Today I realized I’ve known my mother-in-law the same number of years that I knew my mother and my first reaction was that I didn’t want my mother to feel bad about that.
My second reaction was to look around and see if there were any witnesses to the first reaction.
That’s the number.
1999 minus 1961 equals 38.
2020 minus 1982 equals 38.
When my mother went ahead of us to heaven it was decidedly too soon in my way of thinking and it took me a long time to regain what could be called a steady footing. But 38 years is a lot longer than many people get to have with their good mothers and I eventually was able to pick that notion out of the haze in front of me. Sort of. After a very long time.
So here we are.
What’s the big whoop, you say? Well, if you’re wired like I am, this 38-year thing is an outstanding opportunity to embrace that familiar ol’ Friend, that Wrap-it-Around-Yourself-Like-a-Blanket emotion:
Call me crazy. No don’t. Call me something else. Just not on Facebook, please. That grieves me.
I’ve clearly followed in my MIL’s footsteps in matters of hearth and home. That probably surprises her to hear that. She might not think she taught me anything because of my failures at crocheting, canning, sewing, quilting, stick shift driving, and whatever that green/yellow Jello thing is. But I’m like the Grasshopper kid right out of TV’s Kung Fu as far as modeling myself after her in ways of child rearing, laundry folding, table setting, “putting on a hot noon meal for the hardworking men,” showing up at church morning noon and night, and wearing out my knees praying for my children and grandchildren.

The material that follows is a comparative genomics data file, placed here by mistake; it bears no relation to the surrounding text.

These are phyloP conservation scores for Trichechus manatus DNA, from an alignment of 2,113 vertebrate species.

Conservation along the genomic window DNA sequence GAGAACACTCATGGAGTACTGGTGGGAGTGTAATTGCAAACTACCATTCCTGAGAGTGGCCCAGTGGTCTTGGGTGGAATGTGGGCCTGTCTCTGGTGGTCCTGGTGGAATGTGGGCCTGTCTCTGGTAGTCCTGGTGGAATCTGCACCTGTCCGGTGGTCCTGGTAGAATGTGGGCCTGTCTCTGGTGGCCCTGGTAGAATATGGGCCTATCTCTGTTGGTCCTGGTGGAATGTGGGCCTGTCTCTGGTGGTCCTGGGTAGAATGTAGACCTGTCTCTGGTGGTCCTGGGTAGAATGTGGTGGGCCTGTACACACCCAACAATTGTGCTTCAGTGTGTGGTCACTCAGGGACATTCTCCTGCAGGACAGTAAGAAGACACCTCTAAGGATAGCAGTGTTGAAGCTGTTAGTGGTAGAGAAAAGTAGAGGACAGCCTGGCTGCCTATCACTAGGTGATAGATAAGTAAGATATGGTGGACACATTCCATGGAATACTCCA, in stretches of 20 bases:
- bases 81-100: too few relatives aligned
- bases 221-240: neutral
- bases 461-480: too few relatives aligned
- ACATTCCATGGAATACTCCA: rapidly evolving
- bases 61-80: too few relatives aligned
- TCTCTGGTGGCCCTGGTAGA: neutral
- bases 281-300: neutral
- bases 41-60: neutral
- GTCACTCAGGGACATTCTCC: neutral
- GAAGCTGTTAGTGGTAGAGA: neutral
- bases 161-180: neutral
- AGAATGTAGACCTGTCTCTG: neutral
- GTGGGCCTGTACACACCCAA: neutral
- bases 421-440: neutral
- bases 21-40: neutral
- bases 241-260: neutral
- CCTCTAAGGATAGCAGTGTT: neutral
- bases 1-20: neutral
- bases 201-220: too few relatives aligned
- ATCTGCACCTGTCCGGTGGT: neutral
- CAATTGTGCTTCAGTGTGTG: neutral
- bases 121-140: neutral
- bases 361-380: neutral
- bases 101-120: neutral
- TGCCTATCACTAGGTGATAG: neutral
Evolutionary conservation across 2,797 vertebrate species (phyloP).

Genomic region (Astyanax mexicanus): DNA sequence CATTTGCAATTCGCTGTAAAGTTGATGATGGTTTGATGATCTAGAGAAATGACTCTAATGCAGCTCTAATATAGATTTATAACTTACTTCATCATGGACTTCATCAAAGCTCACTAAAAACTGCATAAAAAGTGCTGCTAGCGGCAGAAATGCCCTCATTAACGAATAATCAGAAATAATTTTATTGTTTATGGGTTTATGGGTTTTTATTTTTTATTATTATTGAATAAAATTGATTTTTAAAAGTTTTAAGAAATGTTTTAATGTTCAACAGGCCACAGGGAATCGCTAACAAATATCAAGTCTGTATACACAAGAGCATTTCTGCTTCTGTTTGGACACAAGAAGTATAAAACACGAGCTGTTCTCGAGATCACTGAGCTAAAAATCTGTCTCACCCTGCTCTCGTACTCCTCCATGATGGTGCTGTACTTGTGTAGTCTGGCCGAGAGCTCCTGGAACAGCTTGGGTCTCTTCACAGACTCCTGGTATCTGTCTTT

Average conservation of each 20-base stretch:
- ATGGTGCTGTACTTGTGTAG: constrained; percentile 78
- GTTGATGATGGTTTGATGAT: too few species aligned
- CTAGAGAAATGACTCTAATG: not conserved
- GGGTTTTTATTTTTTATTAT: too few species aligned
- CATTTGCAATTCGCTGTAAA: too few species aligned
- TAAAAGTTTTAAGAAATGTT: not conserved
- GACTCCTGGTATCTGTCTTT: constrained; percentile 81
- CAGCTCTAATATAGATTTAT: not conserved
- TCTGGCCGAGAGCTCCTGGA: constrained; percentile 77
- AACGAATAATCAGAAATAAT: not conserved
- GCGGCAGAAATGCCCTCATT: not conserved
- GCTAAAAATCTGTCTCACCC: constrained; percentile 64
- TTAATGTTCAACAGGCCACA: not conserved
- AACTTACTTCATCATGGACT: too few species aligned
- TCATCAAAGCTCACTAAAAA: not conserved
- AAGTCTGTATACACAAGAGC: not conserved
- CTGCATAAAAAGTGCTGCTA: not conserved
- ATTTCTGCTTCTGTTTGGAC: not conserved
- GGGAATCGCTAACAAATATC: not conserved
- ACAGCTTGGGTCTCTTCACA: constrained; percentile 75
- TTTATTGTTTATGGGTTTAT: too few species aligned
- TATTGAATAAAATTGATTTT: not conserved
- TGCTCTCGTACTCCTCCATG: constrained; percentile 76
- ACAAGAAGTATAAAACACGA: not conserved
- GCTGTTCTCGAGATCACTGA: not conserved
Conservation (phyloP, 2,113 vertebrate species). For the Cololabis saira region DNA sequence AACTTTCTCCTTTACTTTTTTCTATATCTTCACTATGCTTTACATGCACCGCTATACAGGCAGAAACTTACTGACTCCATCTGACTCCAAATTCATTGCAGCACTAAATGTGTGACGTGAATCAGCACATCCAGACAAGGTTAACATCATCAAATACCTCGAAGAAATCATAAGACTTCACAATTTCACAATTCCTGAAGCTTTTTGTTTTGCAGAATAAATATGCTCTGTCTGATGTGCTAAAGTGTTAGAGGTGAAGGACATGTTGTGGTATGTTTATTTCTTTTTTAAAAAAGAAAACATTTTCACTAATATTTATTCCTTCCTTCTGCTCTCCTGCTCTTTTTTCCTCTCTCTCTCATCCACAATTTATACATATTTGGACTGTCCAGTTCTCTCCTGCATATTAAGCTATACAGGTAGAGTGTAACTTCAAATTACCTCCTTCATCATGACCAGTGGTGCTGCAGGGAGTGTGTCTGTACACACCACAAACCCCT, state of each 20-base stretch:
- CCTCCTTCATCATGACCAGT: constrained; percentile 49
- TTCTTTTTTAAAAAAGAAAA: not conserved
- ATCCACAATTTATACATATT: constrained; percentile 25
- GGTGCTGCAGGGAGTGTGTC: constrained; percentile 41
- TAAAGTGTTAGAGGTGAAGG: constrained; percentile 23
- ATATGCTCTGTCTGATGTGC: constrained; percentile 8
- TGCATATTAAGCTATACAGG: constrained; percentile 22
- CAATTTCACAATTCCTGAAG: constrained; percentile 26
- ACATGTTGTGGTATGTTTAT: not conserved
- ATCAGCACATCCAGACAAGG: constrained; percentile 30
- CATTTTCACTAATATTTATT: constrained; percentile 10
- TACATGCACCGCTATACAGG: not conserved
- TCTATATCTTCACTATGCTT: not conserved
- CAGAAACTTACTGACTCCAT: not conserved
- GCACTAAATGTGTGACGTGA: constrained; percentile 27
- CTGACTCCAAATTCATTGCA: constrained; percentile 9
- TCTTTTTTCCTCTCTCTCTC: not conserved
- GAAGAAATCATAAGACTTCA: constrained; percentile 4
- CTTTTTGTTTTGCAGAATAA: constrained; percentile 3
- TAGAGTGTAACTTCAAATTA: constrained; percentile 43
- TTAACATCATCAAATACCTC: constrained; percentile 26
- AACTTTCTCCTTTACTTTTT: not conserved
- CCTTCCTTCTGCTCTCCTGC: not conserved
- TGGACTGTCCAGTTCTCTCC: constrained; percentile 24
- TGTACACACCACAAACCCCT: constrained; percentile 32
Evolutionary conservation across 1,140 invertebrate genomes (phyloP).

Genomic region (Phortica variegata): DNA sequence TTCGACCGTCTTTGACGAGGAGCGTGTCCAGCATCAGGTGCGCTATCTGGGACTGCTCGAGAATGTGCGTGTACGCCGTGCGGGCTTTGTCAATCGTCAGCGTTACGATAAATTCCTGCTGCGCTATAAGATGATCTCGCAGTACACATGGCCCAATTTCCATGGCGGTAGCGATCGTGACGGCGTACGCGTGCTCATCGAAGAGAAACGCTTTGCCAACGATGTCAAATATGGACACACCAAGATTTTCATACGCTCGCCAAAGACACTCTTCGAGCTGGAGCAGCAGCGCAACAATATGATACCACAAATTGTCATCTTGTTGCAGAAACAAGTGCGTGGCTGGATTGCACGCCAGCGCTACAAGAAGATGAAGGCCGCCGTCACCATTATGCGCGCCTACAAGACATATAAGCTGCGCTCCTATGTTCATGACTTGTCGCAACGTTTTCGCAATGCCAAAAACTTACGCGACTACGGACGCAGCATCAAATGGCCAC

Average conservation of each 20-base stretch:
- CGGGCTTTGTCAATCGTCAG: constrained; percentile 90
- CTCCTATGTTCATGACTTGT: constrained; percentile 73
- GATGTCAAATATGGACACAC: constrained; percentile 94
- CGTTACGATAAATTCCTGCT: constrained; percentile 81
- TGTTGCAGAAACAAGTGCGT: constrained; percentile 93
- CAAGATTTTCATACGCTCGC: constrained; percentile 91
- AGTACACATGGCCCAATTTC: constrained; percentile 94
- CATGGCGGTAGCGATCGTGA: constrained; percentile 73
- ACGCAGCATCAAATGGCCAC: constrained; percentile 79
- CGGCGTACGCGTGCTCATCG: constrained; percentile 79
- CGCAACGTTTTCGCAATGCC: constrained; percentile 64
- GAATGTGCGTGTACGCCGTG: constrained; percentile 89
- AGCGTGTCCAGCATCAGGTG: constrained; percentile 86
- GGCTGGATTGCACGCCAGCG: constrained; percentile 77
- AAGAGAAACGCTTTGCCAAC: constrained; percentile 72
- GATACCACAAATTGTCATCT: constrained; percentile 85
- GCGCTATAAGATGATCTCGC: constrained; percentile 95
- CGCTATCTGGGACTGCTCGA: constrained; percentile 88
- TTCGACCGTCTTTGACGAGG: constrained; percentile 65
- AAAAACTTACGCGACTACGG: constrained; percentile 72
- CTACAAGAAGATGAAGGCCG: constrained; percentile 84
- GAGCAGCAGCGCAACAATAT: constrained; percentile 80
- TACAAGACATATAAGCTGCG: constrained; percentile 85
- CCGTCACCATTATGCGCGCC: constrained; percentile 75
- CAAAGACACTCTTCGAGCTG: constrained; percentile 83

I can make school lunches, feed the dog, load the dishwasher, iron shirts, hold the hair of a vomiter, bandage knees, shovel snow, determine if a smell coming from cheese makes it rotten or still viable, distribute advice and/or lectures, kiss foreheads, vacuum behind the stove, and start a crockpot for dinner all before breakfast. While holding an infant.
The majority of those skills flowed straight through the mother-in-law pipeline. And I don’t know what life would’ve been like without her or how I would’ve survived. I clung to her from Day One.
It’s like I got married and abandoned my mother.
And now my own mom is losing the race of having me for only 38 years. Doesn’t seem fair.